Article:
Philosophy 103

Guidelines for Debaters

Note: At the close of the debate, Debaters must submit to me a summary of their debate points.

1.       To begin the debate, speakers should one by one, beginning with the “yes” side speakers introduce themselves, state the issue of the debate and state which side “Yes” or “No” he/se is debating on .

2.       The “yes” side speakers will go first.  Then the “no” side speakers will each present their case.

3.       Before starting to prepare for your debate, make sure you clearly understand the question and what exactly you will be arguing for.  If you have any doubt about what the question is or what it means, consult the lectures, a textbook on business ethics, or me.  Don’t look in a regular dictionary for the meanings of the words used to state the question.  Philosophers use ordinary words in less than ordinary ways.

4.       Presenting your side of the case consists in giving 2-3 examples that support your position and also requires making clear just what moral principles (such as the Principle of Utility, Rawl’s two principles of Justice, the Kantian principle of Respect for Persons, etc.)  your reasons are based on.     

For example, if you are arguing on the “yes” side that employers should give reasons for firing an employee, you might give the following as a reason.  People are not just tools that you can throw out when you no longer need them or when they aren’t functioning up to par.  People deserve respect.  So you should try to explain why they are being fired.  For example, in the case of firing a plumber, you might explain that the skill level required for the job is lacking on his part.  To support this, an employer might go on to cite several cases where the employee lacked the necessary skill level.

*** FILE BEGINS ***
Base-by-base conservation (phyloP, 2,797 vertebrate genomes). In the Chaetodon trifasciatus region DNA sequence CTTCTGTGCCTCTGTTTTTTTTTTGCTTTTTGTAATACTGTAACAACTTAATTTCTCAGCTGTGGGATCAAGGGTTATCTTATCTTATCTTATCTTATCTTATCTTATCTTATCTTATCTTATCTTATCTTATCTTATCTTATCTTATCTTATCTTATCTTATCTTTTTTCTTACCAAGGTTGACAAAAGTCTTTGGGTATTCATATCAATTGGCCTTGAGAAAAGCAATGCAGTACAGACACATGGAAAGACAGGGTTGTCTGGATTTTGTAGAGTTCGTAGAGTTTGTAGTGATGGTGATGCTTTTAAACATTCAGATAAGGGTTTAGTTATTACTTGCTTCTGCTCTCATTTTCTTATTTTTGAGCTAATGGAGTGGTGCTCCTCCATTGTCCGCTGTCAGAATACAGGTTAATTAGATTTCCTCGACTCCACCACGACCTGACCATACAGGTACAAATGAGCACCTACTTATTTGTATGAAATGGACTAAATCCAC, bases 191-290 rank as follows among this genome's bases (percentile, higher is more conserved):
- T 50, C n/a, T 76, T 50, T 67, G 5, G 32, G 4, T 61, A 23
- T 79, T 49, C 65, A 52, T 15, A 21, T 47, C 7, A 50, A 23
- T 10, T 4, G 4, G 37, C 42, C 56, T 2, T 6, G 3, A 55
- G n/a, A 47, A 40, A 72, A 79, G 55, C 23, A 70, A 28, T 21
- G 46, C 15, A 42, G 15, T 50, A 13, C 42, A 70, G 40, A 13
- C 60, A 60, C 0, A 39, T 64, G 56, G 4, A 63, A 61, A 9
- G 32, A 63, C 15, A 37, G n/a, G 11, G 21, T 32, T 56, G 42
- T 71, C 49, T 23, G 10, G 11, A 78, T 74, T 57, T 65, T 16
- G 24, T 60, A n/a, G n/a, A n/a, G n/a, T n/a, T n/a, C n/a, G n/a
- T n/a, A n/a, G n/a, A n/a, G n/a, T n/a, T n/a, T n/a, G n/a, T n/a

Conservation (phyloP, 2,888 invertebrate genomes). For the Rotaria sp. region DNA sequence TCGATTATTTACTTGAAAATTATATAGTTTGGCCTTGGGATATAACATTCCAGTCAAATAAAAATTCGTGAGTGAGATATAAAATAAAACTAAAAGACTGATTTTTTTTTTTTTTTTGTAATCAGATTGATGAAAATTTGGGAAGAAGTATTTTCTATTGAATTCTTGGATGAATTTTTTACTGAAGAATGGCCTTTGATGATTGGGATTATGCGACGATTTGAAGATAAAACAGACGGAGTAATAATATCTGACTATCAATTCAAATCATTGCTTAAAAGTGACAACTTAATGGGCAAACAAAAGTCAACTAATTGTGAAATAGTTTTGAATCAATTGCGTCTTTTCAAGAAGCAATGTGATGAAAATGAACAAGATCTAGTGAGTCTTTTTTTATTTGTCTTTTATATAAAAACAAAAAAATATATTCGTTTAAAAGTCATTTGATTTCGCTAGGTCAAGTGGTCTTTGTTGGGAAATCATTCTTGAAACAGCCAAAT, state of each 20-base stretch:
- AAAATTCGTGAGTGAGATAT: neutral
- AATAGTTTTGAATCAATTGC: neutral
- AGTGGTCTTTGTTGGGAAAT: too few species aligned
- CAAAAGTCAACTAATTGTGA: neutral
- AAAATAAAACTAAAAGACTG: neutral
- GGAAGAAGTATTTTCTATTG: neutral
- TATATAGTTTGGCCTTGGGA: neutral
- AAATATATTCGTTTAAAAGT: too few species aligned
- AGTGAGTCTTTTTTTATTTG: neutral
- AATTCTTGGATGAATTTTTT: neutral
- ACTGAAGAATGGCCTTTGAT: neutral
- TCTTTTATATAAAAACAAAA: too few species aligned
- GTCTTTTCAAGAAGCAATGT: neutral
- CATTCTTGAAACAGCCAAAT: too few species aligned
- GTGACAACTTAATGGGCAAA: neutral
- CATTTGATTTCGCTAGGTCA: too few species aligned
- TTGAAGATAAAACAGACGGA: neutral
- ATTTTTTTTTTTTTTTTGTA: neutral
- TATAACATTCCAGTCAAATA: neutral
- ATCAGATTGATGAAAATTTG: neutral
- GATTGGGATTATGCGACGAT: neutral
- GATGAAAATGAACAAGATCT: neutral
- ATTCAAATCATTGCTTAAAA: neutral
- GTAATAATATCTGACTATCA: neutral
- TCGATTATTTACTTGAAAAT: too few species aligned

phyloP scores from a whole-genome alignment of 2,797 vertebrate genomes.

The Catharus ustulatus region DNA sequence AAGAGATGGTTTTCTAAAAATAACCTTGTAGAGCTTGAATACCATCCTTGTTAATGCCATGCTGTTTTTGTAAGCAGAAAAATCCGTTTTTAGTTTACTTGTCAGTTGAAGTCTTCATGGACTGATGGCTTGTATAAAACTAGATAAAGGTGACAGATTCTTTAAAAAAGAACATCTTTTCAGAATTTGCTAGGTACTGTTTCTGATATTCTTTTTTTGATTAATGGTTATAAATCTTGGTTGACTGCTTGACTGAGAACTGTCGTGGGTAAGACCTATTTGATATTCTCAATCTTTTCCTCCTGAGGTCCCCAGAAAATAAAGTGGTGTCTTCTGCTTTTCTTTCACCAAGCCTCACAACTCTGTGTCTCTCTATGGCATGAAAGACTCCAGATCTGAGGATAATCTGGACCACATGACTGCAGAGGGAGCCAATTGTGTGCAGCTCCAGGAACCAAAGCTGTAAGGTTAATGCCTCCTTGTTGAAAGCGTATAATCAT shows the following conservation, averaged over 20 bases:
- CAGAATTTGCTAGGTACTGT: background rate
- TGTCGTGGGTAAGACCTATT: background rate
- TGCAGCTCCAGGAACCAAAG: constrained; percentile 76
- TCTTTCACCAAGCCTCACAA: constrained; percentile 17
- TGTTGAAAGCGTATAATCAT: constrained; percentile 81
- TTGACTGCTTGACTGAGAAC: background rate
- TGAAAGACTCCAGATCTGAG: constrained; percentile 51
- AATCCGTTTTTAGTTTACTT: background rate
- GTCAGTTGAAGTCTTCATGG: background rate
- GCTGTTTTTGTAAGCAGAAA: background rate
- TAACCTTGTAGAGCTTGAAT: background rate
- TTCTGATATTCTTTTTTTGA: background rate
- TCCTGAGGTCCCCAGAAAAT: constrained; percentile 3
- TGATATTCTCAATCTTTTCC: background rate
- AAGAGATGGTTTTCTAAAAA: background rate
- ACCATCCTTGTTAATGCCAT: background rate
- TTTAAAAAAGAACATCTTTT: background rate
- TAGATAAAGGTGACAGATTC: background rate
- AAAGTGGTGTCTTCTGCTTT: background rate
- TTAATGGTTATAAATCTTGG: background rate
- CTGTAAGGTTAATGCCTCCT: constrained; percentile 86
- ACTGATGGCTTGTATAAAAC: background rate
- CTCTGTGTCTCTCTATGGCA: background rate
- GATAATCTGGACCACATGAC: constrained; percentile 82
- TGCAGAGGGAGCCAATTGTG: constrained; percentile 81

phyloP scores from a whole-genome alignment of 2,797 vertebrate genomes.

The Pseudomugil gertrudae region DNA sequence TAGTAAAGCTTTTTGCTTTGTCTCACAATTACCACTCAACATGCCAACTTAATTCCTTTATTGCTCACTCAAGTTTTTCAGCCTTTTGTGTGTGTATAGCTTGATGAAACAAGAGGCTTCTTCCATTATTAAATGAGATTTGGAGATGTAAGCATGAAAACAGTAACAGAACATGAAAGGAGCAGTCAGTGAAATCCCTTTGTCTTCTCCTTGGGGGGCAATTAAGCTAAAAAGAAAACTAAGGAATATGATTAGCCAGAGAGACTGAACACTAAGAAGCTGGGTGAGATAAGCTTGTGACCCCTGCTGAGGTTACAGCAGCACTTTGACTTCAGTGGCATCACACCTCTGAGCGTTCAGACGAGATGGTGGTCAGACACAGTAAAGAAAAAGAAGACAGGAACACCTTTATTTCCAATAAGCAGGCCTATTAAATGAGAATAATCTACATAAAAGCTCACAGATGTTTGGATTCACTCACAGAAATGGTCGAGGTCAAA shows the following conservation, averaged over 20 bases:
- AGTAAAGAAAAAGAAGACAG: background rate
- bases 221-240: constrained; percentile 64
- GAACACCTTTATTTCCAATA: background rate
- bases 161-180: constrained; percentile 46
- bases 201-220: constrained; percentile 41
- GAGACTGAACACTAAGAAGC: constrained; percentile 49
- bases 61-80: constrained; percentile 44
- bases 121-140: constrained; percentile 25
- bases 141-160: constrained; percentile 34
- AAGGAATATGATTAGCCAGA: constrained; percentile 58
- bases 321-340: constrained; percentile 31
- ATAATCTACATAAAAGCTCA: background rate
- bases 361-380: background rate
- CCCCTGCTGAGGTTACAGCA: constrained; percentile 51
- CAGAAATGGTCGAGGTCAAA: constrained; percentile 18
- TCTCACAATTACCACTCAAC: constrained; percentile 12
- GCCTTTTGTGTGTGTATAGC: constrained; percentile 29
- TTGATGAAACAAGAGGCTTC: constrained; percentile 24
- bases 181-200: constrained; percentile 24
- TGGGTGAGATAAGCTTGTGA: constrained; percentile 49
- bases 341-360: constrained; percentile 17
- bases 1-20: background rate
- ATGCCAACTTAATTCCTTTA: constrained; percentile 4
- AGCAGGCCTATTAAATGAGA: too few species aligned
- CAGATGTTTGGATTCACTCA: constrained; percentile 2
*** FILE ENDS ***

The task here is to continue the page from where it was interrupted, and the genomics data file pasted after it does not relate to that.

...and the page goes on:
By contrast, if you are arguing on the “No” side of this same issue, you might give as a reason why employers ought not to give reasons for firing the fact that an employee will often disagree with the employer’s reasons and such  disagreements take up time and do not always succeed in convincing the employee of the legitimacy of the employer’s reason for terminating the employee.  Then go on to give an example of this type of situation.

5.       In giving a reason it is crucial to bear in mind the following points:

a.       Even if you disagree with the idea that you are being asked to argue for, your goal is understanding that idea and properly representing the reasons a person who does agree with the idea has for agreeing with it. So don’t worry about being on the “wrong side” of the debate.  The debate topics are formulated  so that each side has sufficient amount of arguments to support it.  If you feel that the position you have to support is extremely weak, you definitely need to do more research and reread the class notes.

b.      Your grade in the debate is not based on beating the opposing side.  It is based entirely on how clear you represent your side of the debate and how well you can support the idea that you are arguing for.

c.       I can help you with reasons for whatever side that you are arguing for.

d.      If you do not connect your examples to a moral principle when you give your reasons, then the examples will not count towards your grade on the debate.

e.      Note finally, that the grading rubric for debaters has two components:  (1) how well team members coordinated their efforts and planned the debate; and (2) how well each member of a team presented and explained in his 2-3 examples how these examples support their side of the debate and how they relate to at least one moral principle.

6.        Each debater will be graded on whether he/she:

A: Gave one clear reason for his/her position

B: Spoke within time limit

C: Showed knowledge of topic , including how the reason relates to a moral principle)

D: Spoke so as to be heard

E: Cooperated on a division of labor